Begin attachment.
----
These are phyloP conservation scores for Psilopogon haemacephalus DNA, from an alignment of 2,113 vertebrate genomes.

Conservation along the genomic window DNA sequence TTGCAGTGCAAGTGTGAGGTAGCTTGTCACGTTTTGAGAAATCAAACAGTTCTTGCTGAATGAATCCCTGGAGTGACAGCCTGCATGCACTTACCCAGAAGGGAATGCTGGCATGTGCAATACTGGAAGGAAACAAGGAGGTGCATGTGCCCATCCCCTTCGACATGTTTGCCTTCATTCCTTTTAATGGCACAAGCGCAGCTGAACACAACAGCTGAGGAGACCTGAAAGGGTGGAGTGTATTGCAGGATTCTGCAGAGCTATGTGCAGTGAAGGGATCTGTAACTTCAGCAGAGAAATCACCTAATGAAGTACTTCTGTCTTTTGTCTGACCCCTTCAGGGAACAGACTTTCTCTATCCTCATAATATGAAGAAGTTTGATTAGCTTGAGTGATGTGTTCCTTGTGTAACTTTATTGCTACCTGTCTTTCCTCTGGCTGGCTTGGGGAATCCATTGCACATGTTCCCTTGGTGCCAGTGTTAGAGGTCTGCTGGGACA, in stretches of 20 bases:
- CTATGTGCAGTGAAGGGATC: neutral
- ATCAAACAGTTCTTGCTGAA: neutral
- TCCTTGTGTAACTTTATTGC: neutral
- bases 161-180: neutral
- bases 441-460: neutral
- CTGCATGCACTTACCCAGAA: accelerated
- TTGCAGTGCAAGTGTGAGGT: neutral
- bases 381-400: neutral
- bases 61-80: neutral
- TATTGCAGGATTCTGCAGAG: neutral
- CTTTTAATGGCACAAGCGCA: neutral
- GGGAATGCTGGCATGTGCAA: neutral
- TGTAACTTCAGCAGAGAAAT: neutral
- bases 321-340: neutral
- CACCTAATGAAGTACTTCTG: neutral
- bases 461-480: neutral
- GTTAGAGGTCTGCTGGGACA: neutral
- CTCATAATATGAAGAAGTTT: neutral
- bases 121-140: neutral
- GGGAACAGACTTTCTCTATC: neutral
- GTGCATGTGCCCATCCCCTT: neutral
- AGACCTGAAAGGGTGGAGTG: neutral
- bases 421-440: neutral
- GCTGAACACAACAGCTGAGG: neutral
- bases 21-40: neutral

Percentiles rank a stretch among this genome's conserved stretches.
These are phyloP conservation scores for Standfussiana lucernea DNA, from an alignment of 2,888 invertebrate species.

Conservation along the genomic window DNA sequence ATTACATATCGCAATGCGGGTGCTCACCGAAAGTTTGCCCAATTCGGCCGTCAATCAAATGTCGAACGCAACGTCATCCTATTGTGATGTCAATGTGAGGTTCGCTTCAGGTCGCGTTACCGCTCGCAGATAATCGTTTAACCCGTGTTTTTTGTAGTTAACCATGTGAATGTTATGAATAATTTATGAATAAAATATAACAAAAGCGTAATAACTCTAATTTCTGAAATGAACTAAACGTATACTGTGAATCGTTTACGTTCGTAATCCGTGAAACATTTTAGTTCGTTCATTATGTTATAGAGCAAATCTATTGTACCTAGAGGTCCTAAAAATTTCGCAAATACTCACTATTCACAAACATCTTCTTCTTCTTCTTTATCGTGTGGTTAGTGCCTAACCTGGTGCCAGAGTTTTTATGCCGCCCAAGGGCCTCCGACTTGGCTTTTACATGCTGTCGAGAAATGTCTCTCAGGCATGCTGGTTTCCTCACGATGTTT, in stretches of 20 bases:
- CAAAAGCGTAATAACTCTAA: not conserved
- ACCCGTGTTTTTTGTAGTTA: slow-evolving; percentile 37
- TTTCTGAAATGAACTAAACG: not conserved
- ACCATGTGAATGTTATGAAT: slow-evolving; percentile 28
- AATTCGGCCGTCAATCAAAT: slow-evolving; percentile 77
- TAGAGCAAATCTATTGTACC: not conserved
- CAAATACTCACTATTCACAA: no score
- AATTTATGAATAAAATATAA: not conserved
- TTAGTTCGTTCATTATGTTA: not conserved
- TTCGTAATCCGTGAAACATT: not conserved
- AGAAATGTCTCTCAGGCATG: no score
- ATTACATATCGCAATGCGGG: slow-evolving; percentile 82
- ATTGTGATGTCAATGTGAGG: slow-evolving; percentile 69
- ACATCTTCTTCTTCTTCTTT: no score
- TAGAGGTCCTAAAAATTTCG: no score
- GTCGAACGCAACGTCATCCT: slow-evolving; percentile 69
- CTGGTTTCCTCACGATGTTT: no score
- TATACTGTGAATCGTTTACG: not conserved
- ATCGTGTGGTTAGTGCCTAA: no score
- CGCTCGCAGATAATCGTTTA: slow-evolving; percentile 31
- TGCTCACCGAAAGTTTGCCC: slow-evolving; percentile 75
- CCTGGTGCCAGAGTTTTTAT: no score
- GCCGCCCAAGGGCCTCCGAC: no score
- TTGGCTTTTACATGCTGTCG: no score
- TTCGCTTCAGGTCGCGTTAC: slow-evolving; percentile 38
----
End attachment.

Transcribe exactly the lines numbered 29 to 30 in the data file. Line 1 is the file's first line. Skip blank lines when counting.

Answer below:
These are phyloP conservation scores for Standfussiana lucernea DNA, from an alignment of 2,888 invertebrate species.

Conservation along the genomic window DNA sequence ATTACATATCGCAATGCGGGTGCTCACCGAAAGTTTGCCCAATTCGGCCGTCAATCAAATGTCGAACGCAACGTCATCCTATTGTGATGTCAATGTGAGGTTCGCTTCAGGTCGCGTTACCGCTCGCAGATAATCGTTTAACCCGTGTTTTTTGTAGTTAACCATGTGAATGTTATGAATAATTTATGAATAAAATATAACAAAAGCGTAATAACTCTAATTTCTGAAATGAACTAAACGTATACTGTGAATCGTTTACGTTCGTAATCCGTGAAACATTTTAGTTCGTTCATTATGTTATAGAGCAAATCTATTGTACCTAGAGGTCCTAAAAATTTCGCAAATACTCACTATTCACAAACATCTTCTTCTTCTTCTTTATCGTGTGGTTAGTGCCTAACCTGGTGCCAGAGTTTTTATGCCGCCCAAGGGCCTCCGACTTGGCTTTTACATGCTGTCGAGAAATGTCTCTCAGGCATGCTGGTTTCCTCACGATGTTT, in stretches of 20 bases: